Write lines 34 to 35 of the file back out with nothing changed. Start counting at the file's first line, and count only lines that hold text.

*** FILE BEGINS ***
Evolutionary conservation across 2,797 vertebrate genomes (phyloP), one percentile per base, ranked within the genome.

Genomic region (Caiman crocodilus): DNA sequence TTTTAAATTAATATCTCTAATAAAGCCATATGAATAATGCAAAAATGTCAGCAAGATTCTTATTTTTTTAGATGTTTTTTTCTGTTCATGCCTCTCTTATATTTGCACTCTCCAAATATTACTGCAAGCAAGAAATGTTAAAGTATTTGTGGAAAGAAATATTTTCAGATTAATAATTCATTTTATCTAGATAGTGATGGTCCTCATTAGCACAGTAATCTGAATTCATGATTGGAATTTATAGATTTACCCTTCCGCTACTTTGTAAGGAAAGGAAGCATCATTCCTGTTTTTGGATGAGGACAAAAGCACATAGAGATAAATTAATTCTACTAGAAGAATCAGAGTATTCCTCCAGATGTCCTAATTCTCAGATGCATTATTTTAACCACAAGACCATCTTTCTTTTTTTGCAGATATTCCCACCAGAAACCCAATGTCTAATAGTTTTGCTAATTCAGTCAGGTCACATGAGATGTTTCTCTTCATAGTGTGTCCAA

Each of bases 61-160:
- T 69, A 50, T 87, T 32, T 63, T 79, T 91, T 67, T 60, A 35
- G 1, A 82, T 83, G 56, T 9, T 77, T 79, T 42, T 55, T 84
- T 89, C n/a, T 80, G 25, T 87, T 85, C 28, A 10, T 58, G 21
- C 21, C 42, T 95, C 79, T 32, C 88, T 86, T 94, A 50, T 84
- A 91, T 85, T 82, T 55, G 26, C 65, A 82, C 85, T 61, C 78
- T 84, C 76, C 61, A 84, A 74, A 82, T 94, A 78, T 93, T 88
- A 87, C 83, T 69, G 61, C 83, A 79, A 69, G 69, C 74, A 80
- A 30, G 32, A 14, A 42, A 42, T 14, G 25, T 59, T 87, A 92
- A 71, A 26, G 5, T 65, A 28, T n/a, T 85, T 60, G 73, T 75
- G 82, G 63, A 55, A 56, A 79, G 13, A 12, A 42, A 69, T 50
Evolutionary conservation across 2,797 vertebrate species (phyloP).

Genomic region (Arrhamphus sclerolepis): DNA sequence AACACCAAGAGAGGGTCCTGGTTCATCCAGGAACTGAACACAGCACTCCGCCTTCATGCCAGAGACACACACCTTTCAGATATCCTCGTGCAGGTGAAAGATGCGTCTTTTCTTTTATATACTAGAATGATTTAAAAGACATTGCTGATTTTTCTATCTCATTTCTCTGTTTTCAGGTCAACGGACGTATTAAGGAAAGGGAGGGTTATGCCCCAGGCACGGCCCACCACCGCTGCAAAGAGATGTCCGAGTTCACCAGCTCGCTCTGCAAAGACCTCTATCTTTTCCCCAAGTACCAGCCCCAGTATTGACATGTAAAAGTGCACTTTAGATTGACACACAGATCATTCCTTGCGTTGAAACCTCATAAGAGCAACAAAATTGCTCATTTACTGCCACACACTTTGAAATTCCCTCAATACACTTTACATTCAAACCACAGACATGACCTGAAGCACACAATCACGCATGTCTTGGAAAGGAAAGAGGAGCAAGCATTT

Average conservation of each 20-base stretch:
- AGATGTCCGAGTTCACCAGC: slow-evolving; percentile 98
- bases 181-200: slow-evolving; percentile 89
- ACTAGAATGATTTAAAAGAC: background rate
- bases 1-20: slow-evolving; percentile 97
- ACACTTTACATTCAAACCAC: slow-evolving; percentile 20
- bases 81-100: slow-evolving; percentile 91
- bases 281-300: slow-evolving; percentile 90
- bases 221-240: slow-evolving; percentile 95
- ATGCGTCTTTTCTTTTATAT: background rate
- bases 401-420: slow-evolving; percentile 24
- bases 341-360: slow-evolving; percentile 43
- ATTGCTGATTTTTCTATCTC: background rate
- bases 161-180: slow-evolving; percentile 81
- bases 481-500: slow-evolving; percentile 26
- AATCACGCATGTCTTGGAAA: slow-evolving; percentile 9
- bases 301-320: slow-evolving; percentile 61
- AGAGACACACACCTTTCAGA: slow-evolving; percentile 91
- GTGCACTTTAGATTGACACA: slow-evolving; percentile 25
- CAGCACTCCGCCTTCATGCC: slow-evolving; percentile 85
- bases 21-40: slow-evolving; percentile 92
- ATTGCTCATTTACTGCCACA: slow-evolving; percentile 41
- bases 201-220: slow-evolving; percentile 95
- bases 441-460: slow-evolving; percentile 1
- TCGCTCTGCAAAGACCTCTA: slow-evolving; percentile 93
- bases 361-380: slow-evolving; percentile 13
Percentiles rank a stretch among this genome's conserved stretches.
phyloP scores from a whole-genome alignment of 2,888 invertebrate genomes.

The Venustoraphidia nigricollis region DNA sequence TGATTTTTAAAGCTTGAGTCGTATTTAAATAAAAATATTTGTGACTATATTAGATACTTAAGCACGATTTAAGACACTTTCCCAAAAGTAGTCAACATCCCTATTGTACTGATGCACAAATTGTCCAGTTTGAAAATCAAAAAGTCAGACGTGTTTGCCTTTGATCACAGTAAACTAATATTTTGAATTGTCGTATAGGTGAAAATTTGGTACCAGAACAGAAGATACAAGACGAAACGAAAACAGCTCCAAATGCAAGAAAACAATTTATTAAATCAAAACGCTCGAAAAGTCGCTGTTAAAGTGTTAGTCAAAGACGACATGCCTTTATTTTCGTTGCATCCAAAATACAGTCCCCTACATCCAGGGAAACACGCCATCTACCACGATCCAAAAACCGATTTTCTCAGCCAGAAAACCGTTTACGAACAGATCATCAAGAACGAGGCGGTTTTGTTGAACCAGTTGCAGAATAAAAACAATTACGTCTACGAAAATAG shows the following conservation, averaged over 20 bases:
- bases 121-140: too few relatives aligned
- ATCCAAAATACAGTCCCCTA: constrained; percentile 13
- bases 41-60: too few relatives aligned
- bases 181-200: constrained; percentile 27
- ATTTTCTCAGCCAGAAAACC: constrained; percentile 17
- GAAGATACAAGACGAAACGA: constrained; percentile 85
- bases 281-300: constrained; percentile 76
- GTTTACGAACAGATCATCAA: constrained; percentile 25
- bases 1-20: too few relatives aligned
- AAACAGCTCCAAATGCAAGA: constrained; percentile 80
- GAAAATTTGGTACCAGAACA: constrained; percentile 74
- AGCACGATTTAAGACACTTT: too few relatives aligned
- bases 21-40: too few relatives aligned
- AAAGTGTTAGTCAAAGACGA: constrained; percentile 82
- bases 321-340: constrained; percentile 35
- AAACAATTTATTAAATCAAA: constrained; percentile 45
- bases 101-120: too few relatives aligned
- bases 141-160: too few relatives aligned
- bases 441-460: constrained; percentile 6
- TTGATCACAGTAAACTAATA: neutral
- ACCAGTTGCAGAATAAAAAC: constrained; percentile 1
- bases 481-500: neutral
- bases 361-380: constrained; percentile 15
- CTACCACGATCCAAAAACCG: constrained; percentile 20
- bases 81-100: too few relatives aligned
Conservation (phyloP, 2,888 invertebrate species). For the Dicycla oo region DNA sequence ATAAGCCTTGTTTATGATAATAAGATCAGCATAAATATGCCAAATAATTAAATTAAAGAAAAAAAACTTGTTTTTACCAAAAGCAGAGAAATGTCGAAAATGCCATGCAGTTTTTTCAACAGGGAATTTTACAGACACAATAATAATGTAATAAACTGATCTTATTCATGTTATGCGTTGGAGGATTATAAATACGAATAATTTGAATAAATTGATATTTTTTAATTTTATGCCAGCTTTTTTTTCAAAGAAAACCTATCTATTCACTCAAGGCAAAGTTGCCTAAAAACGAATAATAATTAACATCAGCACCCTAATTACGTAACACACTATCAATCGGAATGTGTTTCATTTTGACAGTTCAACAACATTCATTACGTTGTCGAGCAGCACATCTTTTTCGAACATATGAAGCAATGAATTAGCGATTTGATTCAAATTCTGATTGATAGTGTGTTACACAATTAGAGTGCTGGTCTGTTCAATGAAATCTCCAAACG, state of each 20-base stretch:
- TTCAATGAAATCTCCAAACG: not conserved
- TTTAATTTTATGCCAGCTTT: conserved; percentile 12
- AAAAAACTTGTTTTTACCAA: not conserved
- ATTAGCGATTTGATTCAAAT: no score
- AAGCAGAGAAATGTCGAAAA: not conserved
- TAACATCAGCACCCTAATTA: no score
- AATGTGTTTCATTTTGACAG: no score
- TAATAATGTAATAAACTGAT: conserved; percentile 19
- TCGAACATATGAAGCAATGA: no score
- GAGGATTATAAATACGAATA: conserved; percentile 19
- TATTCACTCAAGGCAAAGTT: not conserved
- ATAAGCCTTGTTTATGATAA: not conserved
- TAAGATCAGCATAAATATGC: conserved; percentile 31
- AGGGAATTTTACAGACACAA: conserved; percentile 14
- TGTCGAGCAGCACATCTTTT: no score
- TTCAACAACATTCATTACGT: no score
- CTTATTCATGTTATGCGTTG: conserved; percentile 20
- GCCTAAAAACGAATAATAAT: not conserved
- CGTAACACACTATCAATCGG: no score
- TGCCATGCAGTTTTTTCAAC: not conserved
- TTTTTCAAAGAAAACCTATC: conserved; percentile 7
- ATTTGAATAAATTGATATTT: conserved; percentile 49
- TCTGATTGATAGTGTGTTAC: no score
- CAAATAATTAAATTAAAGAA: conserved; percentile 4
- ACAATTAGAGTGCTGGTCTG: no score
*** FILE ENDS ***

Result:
- GTGCACTTTAGATTGACACA: slow-evolving; percentile 25
- CAGCACTCCGCCTTCATGCC: slow-evolving; percentile 85